This invention makes a novel use of ontologies, to create, for any document (where a document may be, for example, a text, a database report, etc.), a corresponding model of that document built by extracting relevant elements of that text corresponding to models in an ontology. Hence, a unique model is created for each individual document, which may then be used by users or computer applications. This ontological model constitutes a “computation-ready” version of the original document, where information is highly structured and numerical information is maintained as part of the model. These structures and data in the model can easily be used or exploited by any other computer application. Further, when generating a model of the original document, the ontologies may add relevant information that is not in the document itself but augments its information content or allows a user or computer application to augment this information.
Traditional use of ontologies consists of taking a knowledge-base of information and creating a single collective view or representation of this knowledge as an ontology with a single consistent view. The concepts, processes, and methodology described herein, in contrast, allow for the creation of a collection of models based on different knowledge sources involving a loose ontology that doesn't require consistency across all data sources. As an example, one knowledge source describes a gene as a tumor suppressor gene while another data source describes the same gene as non-functional. In one embodiment of the invention described herein, both sources of data can be successfully modeled independently, using the same ontology without conflict.
According to one aspect of the present invention, an approach discussed here involves ontological modeling in which documents are modeled by describing them as a set of one or more instances of models. The set of models describing the documents can define specific relationships or contexts between the models, as described in the documents, but in a manner that is explicit and allows for machine processing. Scientific documents are particularly rich in context-sensitive information that is difficult to analyze or discover without intelligent processes or without an indexing process that properly prepares the data for further analysis. In one embodiment of the invention, a process described herein makes search and data analysis of scientific documents more amenable to computer and human analysts alike.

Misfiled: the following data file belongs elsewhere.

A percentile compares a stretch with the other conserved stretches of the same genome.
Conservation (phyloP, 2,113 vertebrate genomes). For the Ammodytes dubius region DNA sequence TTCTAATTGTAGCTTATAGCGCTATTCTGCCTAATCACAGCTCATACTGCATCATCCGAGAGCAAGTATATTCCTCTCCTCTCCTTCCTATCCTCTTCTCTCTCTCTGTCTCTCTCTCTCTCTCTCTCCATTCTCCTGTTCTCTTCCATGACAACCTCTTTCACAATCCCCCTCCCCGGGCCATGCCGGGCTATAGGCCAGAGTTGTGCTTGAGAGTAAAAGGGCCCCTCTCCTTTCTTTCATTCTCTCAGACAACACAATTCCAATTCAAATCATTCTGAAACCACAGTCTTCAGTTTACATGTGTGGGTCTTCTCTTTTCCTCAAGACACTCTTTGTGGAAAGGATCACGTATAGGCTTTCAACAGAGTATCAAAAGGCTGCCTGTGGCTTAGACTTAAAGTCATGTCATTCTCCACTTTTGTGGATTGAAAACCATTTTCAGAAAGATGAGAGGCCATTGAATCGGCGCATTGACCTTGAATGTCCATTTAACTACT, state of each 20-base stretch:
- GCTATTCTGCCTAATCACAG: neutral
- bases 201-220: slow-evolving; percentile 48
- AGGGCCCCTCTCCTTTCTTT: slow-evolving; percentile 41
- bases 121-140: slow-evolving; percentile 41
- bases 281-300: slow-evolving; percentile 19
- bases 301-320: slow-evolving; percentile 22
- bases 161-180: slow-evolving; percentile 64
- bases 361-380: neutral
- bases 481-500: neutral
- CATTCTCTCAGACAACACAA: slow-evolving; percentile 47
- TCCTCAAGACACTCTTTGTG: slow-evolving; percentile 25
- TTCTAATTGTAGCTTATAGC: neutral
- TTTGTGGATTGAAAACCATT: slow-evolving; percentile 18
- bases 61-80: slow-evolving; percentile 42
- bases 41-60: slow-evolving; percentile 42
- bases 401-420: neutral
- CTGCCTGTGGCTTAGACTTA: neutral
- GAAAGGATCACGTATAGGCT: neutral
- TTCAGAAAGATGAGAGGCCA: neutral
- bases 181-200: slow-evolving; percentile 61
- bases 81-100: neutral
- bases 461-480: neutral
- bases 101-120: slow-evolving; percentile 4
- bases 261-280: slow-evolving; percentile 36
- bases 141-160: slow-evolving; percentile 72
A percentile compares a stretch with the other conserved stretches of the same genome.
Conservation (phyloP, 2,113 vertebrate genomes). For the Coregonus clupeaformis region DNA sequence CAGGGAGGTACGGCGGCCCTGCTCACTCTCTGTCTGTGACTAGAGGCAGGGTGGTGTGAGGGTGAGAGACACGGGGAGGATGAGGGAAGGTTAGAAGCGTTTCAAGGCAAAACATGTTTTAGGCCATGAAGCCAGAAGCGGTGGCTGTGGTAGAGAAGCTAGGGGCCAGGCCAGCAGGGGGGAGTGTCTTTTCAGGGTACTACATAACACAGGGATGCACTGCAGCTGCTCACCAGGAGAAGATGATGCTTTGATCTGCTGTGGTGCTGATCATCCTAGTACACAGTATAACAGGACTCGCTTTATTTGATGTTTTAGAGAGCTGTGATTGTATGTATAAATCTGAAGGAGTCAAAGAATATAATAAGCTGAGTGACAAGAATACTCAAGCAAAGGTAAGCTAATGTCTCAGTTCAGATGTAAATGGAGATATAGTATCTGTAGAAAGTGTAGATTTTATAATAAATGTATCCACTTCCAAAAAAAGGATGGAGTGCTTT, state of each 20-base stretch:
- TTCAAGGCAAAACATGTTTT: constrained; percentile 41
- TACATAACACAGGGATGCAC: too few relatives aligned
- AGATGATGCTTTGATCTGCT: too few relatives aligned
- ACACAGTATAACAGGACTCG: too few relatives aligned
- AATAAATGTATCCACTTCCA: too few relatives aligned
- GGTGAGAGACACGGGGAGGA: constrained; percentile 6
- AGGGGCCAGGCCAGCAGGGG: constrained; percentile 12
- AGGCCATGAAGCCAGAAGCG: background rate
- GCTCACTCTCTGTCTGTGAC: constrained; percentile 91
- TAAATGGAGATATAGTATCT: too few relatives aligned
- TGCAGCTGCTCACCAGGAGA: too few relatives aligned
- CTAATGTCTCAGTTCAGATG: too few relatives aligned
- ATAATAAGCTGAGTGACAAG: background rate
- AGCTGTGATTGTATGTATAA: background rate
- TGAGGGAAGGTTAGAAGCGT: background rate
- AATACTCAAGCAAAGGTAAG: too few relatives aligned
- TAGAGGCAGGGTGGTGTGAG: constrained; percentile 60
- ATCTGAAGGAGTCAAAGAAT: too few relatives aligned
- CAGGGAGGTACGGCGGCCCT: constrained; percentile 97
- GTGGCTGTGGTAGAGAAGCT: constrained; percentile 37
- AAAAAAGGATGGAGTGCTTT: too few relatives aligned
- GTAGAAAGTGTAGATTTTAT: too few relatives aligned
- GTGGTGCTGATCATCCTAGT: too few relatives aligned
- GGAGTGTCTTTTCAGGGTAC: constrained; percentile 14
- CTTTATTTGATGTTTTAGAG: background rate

An overview of a document publishing system is shown in
The model representation formed from the document is stored by the modeling system, possibly as part of a collection with other model representations representing other documents. In one embodiment, this collection of modeled documents is then made searchable by various model properties using the underlying search mechanism of the modeling system.
In one embodiment, the system performing search and retrieval of documents allows the requesting system the ability to retrieve models and/or the original documents for further analysis. The model form of the document should be understood by the querying system, such that the returned models can then be further analyzed for specific properties. In addition, the collection could be statistically analyzed for collective properties (e.g. averages, minimum/maximum values, clustering analysis, etc.).
As an example, a collection of documents describing clinical trials could be indexed using this approach, with models being created that describe the documents' contents, for example, with ‘clinical trial’ models. The clinical trial models might include a ‘number of patients’ property that indicates how many patients were involved in the clinical trial. As an example, a querying system would then be able to search for all documents that described clinical trials with over 50 patients. Also, after a set of models was returned from a query, the querying system could then use the ‘number of patients’ property to estimate the total cost of each trial, or it could use the property for each model to determine an average number of patients involved in the clinical trials.